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To Meet the Demand

University establishes graduate programs in preventive archeology to train new professionals

Daniel BuenoIn the last decade, archeology related to environmental licensing, also known as preventive or contract archeology, has flourished in Brazil, driven by large infrastructure projects. The increasing demand for specialized labor has created new opportunities for archeologists who up to now have worked in academic research. Although the work is essentially the same, commercial archeology requires specific knowledge, in particular in the area of environmental licensing, for example. The challenge is that there are very few academic programs that offer a specialized course of study for researchers who want to work in this branch of archeology. For this reason, Vale do Paraíba University established a broadly-focused graduate program in preventive archeology. The program, which takes 21 months to complete, will be launched in 2015 and is designed for students with an undergraduate- or graduate-level degree in archeology and related areas like history, geography, geology, architecture, civil engineering, biology, and environmental management.

“The program’s goal is to equip these professionals to identify and explore a wide variety of archeological sites while also handling the phases of environmental licensing,” says archeologist Wagner Bornal, who is the program coordinator. Currently, only undergraduate programs in archeology cover the broad outlines of the subject, leaving it to companies in the sector to train professionals to carry out these duties. “Even then, the undergraduate program does not go into any depth on the specific issues addressed by preventive archeology,” says Bornal. That is the reason the curriculum will include subjects like the preservation and management of archeological heritage, public awareness training related to heritage and computer technologies that apply to the subject. The program was developed from a proposal put forth by companies working in this field after it became clear that the market lacked qualified professionals.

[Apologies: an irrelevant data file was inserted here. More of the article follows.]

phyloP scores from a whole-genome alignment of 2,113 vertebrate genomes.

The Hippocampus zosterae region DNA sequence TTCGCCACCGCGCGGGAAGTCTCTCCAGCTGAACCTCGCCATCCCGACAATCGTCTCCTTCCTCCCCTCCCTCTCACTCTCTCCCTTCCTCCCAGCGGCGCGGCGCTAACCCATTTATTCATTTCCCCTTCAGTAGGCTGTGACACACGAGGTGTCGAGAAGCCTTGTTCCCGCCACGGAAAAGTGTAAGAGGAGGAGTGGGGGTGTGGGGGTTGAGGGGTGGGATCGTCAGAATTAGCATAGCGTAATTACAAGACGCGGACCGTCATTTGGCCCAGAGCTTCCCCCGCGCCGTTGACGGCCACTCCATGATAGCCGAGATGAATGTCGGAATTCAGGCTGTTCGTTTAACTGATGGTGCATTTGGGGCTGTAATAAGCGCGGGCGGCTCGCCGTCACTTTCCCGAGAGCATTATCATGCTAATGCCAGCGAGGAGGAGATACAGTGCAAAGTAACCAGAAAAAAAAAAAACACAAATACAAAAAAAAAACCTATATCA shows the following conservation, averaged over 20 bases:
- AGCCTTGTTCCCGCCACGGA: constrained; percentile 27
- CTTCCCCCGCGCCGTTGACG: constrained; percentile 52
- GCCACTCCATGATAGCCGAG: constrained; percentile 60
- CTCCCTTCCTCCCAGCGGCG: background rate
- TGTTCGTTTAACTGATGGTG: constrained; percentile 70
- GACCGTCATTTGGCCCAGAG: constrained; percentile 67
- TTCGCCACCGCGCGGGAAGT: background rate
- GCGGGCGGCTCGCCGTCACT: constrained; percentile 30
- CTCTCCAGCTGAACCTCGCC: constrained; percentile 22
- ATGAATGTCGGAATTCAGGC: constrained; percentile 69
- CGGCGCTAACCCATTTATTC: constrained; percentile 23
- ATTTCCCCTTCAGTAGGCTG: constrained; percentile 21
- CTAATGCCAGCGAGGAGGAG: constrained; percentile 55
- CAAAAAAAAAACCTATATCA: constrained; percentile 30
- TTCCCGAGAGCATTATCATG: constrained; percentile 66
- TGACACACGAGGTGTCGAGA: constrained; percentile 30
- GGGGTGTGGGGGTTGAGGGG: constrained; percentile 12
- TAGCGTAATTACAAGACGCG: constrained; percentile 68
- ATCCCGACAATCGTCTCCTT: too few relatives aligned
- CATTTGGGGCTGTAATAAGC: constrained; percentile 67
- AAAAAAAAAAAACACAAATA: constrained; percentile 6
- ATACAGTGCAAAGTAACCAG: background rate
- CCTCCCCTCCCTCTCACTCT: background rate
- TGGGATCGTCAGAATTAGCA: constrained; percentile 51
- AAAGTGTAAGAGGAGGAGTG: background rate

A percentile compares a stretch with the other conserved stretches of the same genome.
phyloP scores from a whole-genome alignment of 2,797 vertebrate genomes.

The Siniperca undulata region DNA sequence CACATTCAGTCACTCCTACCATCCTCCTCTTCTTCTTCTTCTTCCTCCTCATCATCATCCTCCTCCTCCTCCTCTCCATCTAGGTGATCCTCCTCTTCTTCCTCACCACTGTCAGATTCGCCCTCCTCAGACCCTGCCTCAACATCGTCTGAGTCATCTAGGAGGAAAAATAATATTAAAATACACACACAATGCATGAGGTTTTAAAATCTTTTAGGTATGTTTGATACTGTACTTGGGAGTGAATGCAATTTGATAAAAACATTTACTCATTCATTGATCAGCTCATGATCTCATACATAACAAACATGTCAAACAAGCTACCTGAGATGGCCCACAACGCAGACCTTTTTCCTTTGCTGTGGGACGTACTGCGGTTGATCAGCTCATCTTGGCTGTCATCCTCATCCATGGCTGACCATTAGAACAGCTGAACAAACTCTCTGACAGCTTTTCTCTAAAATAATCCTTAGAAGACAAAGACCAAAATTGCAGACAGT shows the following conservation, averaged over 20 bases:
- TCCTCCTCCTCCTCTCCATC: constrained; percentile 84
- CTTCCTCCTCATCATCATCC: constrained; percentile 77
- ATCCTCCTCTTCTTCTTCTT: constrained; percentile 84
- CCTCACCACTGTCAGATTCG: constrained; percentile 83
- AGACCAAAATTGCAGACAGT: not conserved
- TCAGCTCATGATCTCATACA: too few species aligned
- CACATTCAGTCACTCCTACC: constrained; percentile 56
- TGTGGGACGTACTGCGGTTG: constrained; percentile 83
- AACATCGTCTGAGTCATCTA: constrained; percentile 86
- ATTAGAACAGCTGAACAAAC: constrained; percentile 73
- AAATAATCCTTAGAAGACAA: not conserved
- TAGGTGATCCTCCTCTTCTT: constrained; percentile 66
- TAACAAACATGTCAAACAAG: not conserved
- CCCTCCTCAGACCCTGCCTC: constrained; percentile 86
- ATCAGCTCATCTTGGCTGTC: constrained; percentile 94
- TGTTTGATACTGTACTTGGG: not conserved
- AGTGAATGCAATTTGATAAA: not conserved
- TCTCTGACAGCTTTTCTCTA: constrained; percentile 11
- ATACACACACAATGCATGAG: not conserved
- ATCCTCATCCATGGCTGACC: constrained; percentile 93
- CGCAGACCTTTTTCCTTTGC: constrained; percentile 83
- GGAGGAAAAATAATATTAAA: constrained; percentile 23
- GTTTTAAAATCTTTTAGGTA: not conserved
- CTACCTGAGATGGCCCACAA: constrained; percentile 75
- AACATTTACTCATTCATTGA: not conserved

Bornal explains that any researcher interested in moving into preventive archeology will continue to use all of the skills and knowledge he has already acquired. “The difference lies in the way in which scientific research relates to the project timetables,” he says. Contract archeology seeks to assess the impact of large-scale projects on the evidence of past events and prescribe the best steps to take to avoid, mitigate or offset it. Academic archeology usually addresses problems whose resolution can take a long period of time. Some lines of research go on for decades, focused only on issues of scientific import. Contract archeology, on the other hand, in addition to dealing with the short term, relates to a larger context, involving biotic, cultural, social and economic elements.

Archeology began to assume more importance in Brazil beginning in 1986, when the National Environment Council (Conama) passed a resolution mandating that the discipline be a part of environmental impact studies. Up until then, archeology was restricted to academic research, and only the electric power sector was required by law to hire archeologists from universities or museums to recover materials from sites that might suffer damage during construction, which applied mainly to hydroelectric dams. This new measure opened the way for a new profession to emerge from the activity, which is still awaiting issuance of implementing regulations.